Contact these sites for more details as needed. I've posted my photos of summertime Niagara at Niagara Falls Ontario

Saturday, December 09, 2006

What's Your Perfect Travel Holiday?

The reasons we travel and where we like to go are often unique to the individual traveler, but there are only a few broad categories. Here are my decidedly unscientific observations. What catgegory do you fall under?

Kick Back, Relax, Don't Bug Me for a Week. Budget: $
You want to get away from it all, whether 'it' is a job, a family situation or depressing winter weather. You don't want to have to think at all -- just have someone come out to the beach or find your hammock to tell you when dinner's ready, or pass you the sunscreen or bring you a drink. All-inclusive sun destinations were custom made for you.

Holiday Time is Play Time. Budget: $$
You love to (pick one or more) ski, surf, hike, bike, kayak, climb, do yoga, fish, golf, cook, knit, build a home with Habitat For Humanity, teach English, or otherwise volunteer your time and skills-- whatever your hobby or passion. Your idea of a perfect holiday is the freedom to more of the same, but with different scenery and different people. One of the small group specialty tours is your best bet. You get the comfort of having someone else handle the details while you get to indulge to your heart's content and hone your skill(s).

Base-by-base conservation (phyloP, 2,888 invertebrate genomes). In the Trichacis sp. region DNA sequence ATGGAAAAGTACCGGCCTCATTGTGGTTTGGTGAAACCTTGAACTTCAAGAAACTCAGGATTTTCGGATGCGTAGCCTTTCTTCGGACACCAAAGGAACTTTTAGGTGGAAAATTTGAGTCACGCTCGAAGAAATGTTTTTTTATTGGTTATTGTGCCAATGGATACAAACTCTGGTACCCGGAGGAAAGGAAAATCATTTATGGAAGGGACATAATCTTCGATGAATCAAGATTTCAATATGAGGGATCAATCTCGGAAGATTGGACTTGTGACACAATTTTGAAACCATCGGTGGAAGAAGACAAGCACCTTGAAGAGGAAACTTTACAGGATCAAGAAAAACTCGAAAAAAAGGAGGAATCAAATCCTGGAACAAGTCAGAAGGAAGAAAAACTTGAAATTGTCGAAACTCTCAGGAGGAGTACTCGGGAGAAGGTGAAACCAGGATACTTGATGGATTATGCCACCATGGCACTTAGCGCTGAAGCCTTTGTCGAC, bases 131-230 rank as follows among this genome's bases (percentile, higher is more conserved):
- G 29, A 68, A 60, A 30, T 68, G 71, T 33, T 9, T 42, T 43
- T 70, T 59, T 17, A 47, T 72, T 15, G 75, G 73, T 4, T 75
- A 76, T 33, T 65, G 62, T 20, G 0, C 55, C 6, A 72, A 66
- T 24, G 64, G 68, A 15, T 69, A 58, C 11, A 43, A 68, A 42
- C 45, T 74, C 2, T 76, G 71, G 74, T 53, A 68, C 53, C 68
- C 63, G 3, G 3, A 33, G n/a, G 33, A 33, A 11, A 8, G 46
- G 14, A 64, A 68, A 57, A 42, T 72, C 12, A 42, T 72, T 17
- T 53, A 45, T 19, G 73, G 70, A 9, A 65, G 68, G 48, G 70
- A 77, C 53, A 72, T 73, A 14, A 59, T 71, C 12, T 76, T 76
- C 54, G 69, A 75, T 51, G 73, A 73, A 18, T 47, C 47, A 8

Culture Vulture, Shopping. Budget: $$$
You adore museums and art galleries, designer shops and fine dining. Your ideal holiday is rubbing shoulders with the well-heeled crowd. You tolerate camping only when you can pitch your tent in the lobby of a 5-star hotel. Believe it or not, there's a small group tour for you, too. Fashion week in Milan, studying French in Paris, soaking up history in Athens, a week at a spa.

All of the above. Budget: $-$$$$$
While some travelers are comfortable only in their specific 'zone', many of us happily cross over, taking from our holiday time whatever strikes our fancy, and combining various 'types' to get the most value for our vacation dollar. We add a few day tours to an all-inclusive holiday, or layover a few days in a stop-over city (London, say, to catch a few plays and do some shopping), or hike and bike, or plant trees for a week, then spend a few days stretched out in a hammock under a palm tree.

What type of traveler are you? Whatever your type, I challenge you to expand your horizons: Volunteeer for community service in Peru, then go walkabout at Manchu Pichu. Stir yourself from your beach chair, and visit a school or a coffee plantation in Costa Rica.